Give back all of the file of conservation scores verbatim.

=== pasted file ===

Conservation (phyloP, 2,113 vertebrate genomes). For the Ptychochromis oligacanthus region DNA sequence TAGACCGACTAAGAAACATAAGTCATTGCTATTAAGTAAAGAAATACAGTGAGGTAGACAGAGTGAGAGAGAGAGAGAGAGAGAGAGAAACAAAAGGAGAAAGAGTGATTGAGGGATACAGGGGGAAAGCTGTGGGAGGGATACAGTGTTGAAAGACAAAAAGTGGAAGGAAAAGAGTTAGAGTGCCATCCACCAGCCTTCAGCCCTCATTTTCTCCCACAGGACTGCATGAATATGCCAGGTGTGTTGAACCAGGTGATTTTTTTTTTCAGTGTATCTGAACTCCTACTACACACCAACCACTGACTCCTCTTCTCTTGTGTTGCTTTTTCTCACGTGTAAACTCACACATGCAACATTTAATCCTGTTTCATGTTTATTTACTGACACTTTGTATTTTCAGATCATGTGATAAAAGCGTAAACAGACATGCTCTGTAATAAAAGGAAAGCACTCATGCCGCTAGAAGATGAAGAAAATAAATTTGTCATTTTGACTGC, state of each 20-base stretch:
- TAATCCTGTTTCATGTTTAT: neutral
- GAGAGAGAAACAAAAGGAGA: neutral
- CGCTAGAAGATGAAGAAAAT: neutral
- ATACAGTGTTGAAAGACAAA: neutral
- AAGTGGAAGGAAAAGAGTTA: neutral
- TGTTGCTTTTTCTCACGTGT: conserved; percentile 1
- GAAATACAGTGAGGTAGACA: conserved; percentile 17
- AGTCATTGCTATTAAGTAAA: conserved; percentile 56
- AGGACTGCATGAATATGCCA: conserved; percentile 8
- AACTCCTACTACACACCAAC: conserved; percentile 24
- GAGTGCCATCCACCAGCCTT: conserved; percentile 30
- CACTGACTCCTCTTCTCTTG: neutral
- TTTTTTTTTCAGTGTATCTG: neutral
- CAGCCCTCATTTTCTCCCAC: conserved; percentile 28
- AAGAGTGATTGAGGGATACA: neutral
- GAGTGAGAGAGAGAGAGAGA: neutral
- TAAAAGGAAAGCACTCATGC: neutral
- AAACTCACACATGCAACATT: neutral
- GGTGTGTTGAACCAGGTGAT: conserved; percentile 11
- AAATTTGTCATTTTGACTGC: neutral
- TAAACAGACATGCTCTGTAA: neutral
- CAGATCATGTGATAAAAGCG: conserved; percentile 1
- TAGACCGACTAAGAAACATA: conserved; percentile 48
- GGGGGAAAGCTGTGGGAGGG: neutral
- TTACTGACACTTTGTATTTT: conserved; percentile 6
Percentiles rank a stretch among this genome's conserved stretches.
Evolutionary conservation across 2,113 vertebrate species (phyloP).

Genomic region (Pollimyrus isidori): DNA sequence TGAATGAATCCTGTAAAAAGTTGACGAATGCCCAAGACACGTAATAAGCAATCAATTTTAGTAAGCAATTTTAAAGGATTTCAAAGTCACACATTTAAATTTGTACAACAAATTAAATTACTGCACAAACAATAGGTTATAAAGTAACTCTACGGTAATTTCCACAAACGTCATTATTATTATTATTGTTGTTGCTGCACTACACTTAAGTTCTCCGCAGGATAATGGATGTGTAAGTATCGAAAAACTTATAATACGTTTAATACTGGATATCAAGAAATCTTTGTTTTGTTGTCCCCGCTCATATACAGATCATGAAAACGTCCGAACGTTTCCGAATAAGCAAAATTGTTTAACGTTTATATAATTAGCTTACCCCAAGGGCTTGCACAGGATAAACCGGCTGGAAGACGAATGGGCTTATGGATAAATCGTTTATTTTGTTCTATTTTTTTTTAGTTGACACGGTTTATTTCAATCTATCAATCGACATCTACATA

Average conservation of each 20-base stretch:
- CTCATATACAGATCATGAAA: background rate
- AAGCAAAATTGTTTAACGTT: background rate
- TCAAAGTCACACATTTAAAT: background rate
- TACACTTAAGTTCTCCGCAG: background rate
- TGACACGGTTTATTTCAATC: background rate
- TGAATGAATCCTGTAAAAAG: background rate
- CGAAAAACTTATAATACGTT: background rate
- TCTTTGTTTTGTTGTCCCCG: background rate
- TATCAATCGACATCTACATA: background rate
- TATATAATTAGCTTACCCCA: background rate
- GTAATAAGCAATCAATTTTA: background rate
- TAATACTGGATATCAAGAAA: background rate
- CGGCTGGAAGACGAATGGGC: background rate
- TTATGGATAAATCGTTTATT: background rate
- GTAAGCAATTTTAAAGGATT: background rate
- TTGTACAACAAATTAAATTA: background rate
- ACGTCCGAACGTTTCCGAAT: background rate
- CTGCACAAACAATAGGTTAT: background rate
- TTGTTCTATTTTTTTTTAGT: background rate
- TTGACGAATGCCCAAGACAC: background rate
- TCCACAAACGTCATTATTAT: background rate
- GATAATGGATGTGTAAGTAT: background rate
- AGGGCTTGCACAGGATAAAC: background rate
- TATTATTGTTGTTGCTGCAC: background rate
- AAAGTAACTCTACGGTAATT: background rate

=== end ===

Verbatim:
Conservation (phyloP, 2,113 vertebrate genomes). For the Ptychochromis oligacanthus region DNA sequence TAGACCGACTAAGAAACATAAGTCATTGCTATTAAGTAAAGAAATACAGTGAGGTAGACAGAGTGAGAGAGAGAGAGAGAGAGAGAGAAACAAAAGGAGAAAGAGTGATTGAGGGATACAGGGGGAAAGCTGTGGGAGGGATACAGTGTTGAAAGACAAAAAGTGGAAGGAAAAGAGTTAGAGTGCCATCCACCAGCCTTCAGCCCTCATTTTCTCCCACAGGACTGCATGAATATGCCAGGTGTGTTGAACCAGGTGATTTTTTTTTTCAGTGTATCTGAACTCCTACTACACACCAACCACTGACTCCTCTTCTCTTGTGTTGCTTTTTCTCACGTGTAAACTCACACATGCAACATTTAATCCTGTTTCATGTTTATTTACTGACACTTTGTATTTTCAGATCATGTGATAAAAGCGTAAACAGACATGCTCTGTAATAAAAGGAAAGCACTCATGCCGCTAGAAGATGAAGAAAATAAATTTGTCATTTTGACTGC, state of each 20-base stretch:
- TAATCCTGTTTCATGTTTAT: neutral
- GAGAGAGAAACAAAAGGAGA: neutral
- CGCTAGAAGATGAAGAAAAT: neutral
- ATACAGTGTTGAAAGACAAA: neutral
- AAGTGGAAGGAAAAGAGTTA: neutral
- TGTTGCTTTTTCTCACGTGT: conserved; percentile 1
- GAAATACAGTGAGGTAGACA: conserved; percentile 17
- AGTCATTGCTATTAAGTAAA: conserved; percentile 56
- AGGACTGCATGAATATGCCA: conserved; percentile 8
- AACTCCTACTACACACCAAC: conserved; percentile 24
- GAGTGCCATCCACCAGCCTT: conserved; percentile 30
- CACTGACTCCTCTTCTCTTG: neutral
- TTTTTTTTTCAGTGTATCTG: neutral
- CAGCCCTCATTTTCTCCCAC: conserved; percentile 28
- AAGAGTGATTGAGGGATACA: neutral
- GAGTGAGAGAGAGAGAGAGA: neutral
- TAAAAGGAAAGCACTCATGC: neutral
- AAACTCACACATGCAACATT: neutral
- GGTGTGTTGAACCAGGTGAT: conserved; percentile 11
- AAATTTGTCATTTTGACTGC: neutral
- TAAACAGACATGCTCTGTAA: neutral
- CAGATCATGTGATAAAAGCG: conserved; percentile 1
- TAGACCGACTAAGAAACATA: conserved; percentile 48
- GGGGGAAAGCTGTGGGAGGG: neutral
- TTACTGACACTTTGTATTTT: conserved; percentile 6
Percentiles rank a stretch among this genome's conserved stretches.
Evolutionary conservation across 2,113 vertebrate species (phyloP).

Genomic region (Pollimyrus isidori): DNA sequence TGAATGAATCCTGTAAAAAGTTGACGAATGCCCAAGACACGTAATAAGCAATCAATTTTAGTAAGCAATTTTAAAGGATTTCAAAGTCACACATTTAAATTTGTACAACAAATTAAATTACTGCACAAACAATAGGTTATAAAGTAACTCTACGGTAATTTCCACAAACGTCATTATTATTATTATTGTTGTTGCTGCACTACACTTAAGTTCTCCGCAGGATAATGGATGTGTAAGTATCGAAAAACTTATAATACGTTTAATACTGGATATCAAGAAATCTTTGTTTTGTTGTCCCCGCTCATATACAGATCATGAAAACGTCCGAACGTTTCCGAATAAGCAAAATTGTTTAACGTTTATATAATTAGCTTACCCCAAGGGCTTGCACAGGATAAACCGGCTGGAAGACGAATGGGCTTATGGATAAATCGTTTATTTTGTTCTATTTTTTTTTAGTTGACACGGTTTATTTCAATCTATCAATCGACATCTACATA

Average conservation of each 20-base stretch:
- CTCATATACAGATCATGAAA: background rate
- AAGCAAAATTGTTTAACGTT: background rate
- TCAAAGTCACACATTTAAAT: background rate
- TACACTTAAGTTCTCCGCAG: background rate
- TGACACGGTTTATTTCAATC: background rate
- TGAATGAATCCTGTAAAAAG: background rate
- CGAAAAACTTATAATACGTT: background rate
- TCTTTGTTTTGTTGTCCCCG: background rate
- TATCAATCGACATCTACATA: background rate
- TATATAATTAGCTTACCCCA: background rate
- GTAATAAGCAATCAATTTTA: background rate
- TAATACTGGATATCAAGAAA: background rate
- CGGCTGGAAGACGAATGGGC: background rate
- TTATGGATAAATCGTTTATT: background rate
- GTAAGCAATTTTAAAGGATT: background rate
- TTGTACAACAAATTAAATTA: background rate
- ACGTCCGAACGTTTCCGAAT: background rate
- CTGCACAAACAATAGGTTAT: background rate
- TTGTTCTATTTTTTTTTAGT: background rate
- TTGACGAATGCCCAAGACAC: background rate
- TCCACAAACGTCATTATTAT: background rate
- GATAATGGATGTGTAAGTAT: background rate
- AGGGCTTGCACAGGATAAAC: background rate
- TATTATTGTTGTTGCTGCAC: background rate
- AAAGTAACTCTACGGTAATT: background rate